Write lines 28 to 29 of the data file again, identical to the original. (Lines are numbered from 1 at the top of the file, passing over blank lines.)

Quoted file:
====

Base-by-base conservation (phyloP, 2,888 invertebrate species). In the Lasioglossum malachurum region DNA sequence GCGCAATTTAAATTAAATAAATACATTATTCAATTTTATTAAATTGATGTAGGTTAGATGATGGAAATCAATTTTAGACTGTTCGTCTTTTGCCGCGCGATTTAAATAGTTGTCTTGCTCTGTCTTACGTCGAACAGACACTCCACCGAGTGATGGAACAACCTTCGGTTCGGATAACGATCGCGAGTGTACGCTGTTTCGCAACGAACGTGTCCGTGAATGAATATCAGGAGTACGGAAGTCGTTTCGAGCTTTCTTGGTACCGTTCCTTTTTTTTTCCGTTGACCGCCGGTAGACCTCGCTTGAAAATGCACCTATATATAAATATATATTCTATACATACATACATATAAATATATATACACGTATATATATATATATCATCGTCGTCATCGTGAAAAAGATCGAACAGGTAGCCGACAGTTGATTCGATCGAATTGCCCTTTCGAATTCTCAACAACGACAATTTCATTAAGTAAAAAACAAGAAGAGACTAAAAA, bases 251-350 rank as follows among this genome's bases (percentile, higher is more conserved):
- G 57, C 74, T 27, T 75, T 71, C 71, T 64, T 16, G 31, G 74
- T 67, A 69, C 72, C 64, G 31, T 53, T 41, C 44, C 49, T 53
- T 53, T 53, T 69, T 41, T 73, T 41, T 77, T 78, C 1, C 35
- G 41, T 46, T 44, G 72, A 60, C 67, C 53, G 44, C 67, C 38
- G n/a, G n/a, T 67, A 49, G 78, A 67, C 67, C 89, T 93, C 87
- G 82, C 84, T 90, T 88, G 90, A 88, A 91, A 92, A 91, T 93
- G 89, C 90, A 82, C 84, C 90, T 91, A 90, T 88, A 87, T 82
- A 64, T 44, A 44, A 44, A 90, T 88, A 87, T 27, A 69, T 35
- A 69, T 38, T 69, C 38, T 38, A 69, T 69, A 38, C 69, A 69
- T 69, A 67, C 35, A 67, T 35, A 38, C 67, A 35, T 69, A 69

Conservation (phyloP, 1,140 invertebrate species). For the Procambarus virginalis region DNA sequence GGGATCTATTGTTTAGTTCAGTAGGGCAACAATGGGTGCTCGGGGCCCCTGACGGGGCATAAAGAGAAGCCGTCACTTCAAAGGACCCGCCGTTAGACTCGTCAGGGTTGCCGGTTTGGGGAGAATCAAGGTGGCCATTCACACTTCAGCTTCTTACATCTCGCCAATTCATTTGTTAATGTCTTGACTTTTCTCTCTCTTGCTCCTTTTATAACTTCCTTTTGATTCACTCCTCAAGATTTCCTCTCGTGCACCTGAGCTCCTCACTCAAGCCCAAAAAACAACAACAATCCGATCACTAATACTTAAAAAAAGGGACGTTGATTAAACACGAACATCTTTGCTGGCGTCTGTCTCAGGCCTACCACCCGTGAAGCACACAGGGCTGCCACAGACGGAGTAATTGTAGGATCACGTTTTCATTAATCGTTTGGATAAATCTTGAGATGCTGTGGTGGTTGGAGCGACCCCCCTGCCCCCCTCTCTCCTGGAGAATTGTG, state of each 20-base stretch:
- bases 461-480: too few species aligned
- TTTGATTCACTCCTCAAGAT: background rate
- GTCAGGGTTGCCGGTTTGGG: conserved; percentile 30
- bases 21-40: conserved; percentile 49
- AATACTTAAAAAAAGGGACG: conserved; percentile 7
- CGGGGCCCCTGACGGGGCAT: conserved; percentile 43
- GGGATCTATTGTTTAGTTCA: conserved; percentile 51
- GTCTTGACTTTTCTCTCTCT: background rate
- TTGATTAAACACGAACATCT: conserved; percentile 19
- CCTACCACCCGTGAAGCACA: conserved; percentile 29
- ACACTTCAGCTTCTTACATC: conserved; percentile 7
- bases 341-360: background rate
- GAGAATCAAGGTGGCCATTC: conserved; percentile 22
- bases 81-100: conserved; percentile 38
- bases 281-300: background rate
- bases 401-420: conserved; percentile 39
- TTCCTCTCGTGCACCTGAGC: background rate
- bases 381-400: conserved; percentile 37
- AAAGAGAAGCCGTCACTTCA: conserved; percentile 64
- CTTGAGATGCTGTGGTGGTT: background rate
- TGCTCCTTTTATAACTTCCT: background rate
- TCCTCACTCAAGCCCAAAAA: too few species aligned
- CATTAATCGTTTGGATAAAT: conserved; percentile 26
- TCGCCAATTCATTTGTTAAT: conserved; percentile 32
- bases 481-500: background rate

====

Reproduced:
- bases 401-420: conserved; percentile 39
- TTCCTCTCGTGCACCTGAGC: background rate